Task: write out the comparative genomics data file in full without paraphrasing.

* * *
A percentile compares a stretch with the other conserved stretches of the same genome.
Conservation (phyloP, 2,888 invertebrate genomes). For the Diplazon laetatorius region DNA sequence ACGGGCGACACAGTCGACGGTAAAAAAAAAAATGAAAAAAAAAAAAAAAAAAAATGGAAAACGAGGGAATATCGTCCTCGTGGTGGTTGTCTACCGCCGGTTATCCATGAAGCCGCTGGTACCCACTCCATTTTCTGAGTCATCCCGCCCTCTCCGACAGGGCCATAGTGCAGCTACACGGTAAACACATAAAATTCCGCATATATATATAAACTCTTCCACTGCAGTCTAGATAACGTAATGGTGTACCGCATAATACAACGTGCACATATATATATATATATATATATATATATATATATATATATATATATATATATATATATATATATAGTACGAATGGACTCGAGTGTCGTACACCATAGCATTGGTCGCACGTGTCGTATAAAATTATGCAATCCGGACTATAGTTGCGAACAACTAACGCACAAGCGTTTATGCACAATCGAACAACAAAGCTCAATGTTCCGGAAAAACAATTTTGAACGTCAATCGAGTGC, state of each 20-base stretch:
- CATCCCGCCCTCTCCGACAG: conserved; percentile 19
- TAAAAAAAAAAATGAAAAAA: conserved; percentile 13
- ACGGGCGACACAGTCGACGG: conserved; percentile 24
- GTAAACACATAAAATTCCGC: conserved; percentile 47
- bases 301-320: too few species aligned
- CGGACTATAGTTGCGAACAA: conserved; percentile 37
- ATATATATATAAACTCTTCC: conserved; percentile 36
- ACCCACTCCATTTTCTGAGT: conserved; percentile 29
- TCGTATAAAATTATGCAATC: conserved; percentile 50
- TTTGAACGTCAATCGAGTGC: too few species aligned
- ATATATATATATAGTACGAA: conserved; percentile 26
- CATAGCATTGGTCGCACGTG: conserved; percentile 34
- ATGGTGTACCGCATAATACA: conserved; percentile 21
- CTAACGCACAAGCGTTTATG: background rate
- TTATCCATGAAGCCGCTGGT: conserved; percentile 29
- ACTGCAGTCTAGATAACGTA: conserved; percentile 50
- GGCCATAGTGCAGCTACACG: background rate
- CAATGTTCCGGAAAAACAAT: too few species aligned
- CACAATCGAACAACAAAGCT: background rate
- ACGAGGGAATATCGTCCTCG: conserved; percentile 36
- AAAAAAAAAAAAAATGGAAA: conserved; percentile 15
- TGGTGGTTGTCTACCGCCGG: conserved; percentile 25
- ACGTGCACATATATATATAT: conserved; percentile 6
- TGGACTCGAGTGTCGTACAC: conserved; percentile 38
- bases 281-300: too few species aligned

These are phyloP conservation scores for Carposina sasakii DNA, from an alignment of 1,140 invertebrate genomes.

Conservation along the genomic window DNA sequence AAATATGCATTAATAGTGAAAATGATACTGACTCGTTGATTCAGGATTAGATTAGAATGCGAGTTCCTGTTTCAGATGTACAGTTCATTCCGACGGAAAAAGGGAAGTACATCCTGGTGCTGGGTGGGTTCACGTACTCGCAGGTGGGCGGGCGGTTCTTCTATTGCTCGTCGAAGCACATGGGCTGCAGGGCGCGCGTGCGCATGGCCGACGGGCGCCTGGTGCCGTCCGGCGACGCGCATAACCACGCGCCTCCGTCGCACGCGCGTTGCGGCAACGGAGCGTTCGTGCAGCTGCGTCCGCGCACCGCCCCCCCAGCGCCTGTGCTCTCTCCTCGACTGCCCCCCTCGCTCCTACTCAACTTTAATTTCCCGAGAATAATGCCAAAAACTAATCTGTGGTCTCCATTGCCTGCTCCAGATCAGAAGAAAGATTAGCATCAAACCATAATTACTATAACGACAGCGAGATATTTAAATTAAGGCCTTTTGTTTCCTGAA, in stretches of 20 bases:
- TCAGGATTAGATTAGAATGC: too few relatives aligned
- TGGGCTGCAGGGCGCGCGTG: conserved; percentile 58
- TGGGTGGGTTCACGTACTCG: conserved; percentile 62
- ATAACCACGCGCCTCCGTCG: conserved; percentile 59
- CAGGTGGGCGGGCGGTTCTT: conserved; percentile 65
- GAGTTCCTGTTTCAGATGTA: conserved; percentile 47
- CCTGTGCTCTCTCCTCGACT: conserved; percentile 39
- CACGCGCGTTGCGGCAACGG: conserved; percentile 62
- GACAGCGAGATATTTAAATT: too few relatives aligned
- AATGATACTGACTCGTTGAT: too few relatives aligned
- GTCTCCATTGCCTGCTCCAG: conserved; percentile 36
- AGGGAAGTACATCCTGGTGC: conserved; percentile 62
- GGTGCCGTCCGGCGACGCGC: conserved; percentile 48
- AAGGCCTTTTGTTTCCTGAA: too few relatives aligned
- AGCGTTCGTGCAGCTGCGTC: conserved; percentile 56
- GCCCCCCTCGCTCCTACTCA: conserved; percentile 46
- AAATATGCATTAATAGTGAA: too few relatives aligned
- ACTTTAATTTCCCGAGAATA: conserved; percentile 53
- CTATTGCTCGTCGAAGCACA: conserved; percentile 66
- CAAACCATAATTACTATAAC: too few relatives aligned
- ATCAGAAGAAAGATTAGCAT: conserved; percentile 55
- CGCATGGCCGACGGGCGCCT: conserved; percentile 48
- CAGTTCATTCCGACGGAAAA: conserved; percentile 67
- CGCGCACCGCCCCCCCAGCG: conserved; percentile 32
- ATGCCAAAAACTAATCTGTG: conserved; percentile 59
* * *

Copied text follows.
A percentile compares a stretch with the other conserved stretches of the same genome.
Conservation (phyloP, 2,888 invertebrate genomes). For the Diplazon laetatorius region DNA sequence ACGGGCGACACAGTCGACGGTAAAAAAAAAAATGAAAAAAAAAAAAAAAAAAAATGGAAAACGAGGGAATATCGTCCTCGTGGTGGTTGTCTACCGCCGGTTATCCATGAAGCCGCTGGTACCCACTCCATTTTCTGAGTCATCCCGCCCTCTCCGACAGGGCCATAGTGCAGCTACACGGTAAACACATAAAATTCCGCATATATATATAAACTCTTCCACTGCAGTCTAGATAACGTAATGGTGTACCGCATAATACAACGTGCACATATATATATATATATATATATATATATATATATATATATATATATATATATATATATATATATAGTACGAATGGACTCGAGTGTCGTACACCATAGCATTGGTCGCACGTGTCGTATAAAATTATGCAATCCGGACTATAGTTGCGAACAACTAACGCACAAGCGTTTATGCACAATCGAACAACAAAGCTCAATGTTCCGGAAAAACAATTTTGAACGTCAATCGAGTGC, state of each 20-base stretch:
- CATCCCGCCCTCTCCGACAG: conserved; percentile 19
- TAAAAAAAAAAATGAAAAAA: conserved; percentile 13
- ACGGGCGACACAGTCGACGG: conserved; percentile 24
- GTAAACACATAAAATTCCGC: conserved; percentile 47
- bases 301-320: too few species aligned
- CGGACTATAGTTGCGAACAA: conserved; percentile 37
- ATATATATATAAACTCTTCC: conserved; percentile 36
- ACCCACTCCATTTTCTGAGT: conserved; percentile 29
- TCGTATAAAATTATGCAATC: conserved; percentile 50
- TTTGAACGTCAATCGAGTGC: too few species aligned
- ATATATATATATAGTACGAA: conserved; percentile 26
- CATAGCATTGGTCGCACGTG: conserved; percentile 34
- ATGGTGTACCGCATAATACA: conserved; percentile 21
- CTAACGCACAAGCGTTTATG: background rate
- TTATCCATGAAGCCGCTGGT: conserved; percentile 29
- ACTGCAGTCTAGATAACGTA: conserved; percentile 50
- GGCCATAGTGCAGCTACACG: background rate
- CAATGTTCCGGAAAAACAAT: too few species aligned
- CACAATCGAACAACAAAGCT: background rate
- ACGAGGGAATATCGTCCTCG: conserved; percentile 36
- AAAAAAAAAAAAAATGGAAA: conserved; percentile 15
- TGGTGGTTGTCTACCGCCGG: conserved; percentile 25
- ACGTGCACATATATATATAT: conserved; percentile 6
- TGGACTCGAGTGTCGTACAC: conserved; percentile 38
- bases 281-300: too few species aligned

These are phyloP conservation scores for Carposina sasakii DNA, from an alignment of 1,140 invertebrate genomes.

Conservation along the genomic window DNA sequence AAATATGCATTAATAGTGAAAATGATACTGACTCGTTGATTCAGGATTAGATTAGAATGCGAGTTCCTGTTTCAGATGTACAGTTCATTCCGACGGAAAAAGGGAAGTACATCCTGGTGCTGGGTGGGTTCACGTACTCGCAGGTGGGCGGGCGGTTCTTCTATTGCTCGTCGAAGCACATGGGCTGCAGGGCGCGCGTGCGCATGGCCGACGGGCGCCTGGTGCCGTCCGGCGACGCGCATAACCACGCGCCTCCGTCGCACGCGCGTTGCGGCAACGGAGCGTTCGTGCAGCTGCGTCCGCGCACCGCCCCCCCAGCGCCTGTGCTCTCTCCTCGACTGCCCCCCTCGCTCCTACTCAACTTTAATTTCCCGAGAATAATGCCAAAAACTAATCTGTGGTCTCCATTGCCTGCTCCAGATCAGAAGAAAGATTAGCATCAAACCATAATTACTATAACGACAGCGAGATATTTAAATTAAGGCCTTTTGTTTCCTGAA, in stretches of 20 bases:
- TCAGGATTAGATTAGAATGC: too few relatives aligned
- TGGGCTGCAGGGCGCGCGTG: conserved; percentile 58
- TGGGTGGGTTCACGTACTCG: conserved; percentile 62
- ATAACCACGCGCCTCCGTCG: conserved; percentile 59
- CAGGTGGGCGGGCGGTTCTT: conserved; percentile 65
- GAGTTCCTGTTTCAGATGTA: conserved; percentile 47
- CCTGTGCTCTCTCCTCGACT: conserved; percentile 39
- CACGCGCGTTGCGGCAACGG: conserved; percentile 62
- GACAGCGAGATATTTAAATT: too few relatives aligned
- AATGATACTGACTCGTTGAT: too few relatives aligned
- GTCTCCATTGCCTGCTCCAG: conserved; percentile 36
- AGGGAAGTACATCCTGGTGC: conserved; percentile 62
- GGTGCCGTCCGGCGACGCGC: conserved; percentile 48
- AAGGCCTTTTGTTTCCTGAA: too few relatives aligned
- AGCGTTCGTGCAGCTGCGTC: conserved; percentile 56
- GCCCCCCTCGCTCCTACTCA: conserved; percentile 46
- AAATATGCATTAATAGTGAA: too few relatives aligned
- ACTTTAATTTCCCGAGAATA: conserved; percentile 53
- CTATTGCTCGTCGAAGCACA: conserved; percentile 66
- CAAACCATAATTACTATAAC: too few relatives aligned
- ATCAGAAGAAAGATTAGCAT: conserved; percentile 55
- CGCATGGCCGACGGGCGCCT: conserved; percentile 48
- CAGTTCATTCCGACGGAAAA: conserved; percentile 67
- CGCGCACCGCCCCCCCAGCG: conserved; percentile 32
- ATGCCAAAAACTAATCTGTG: conserved; percentile 59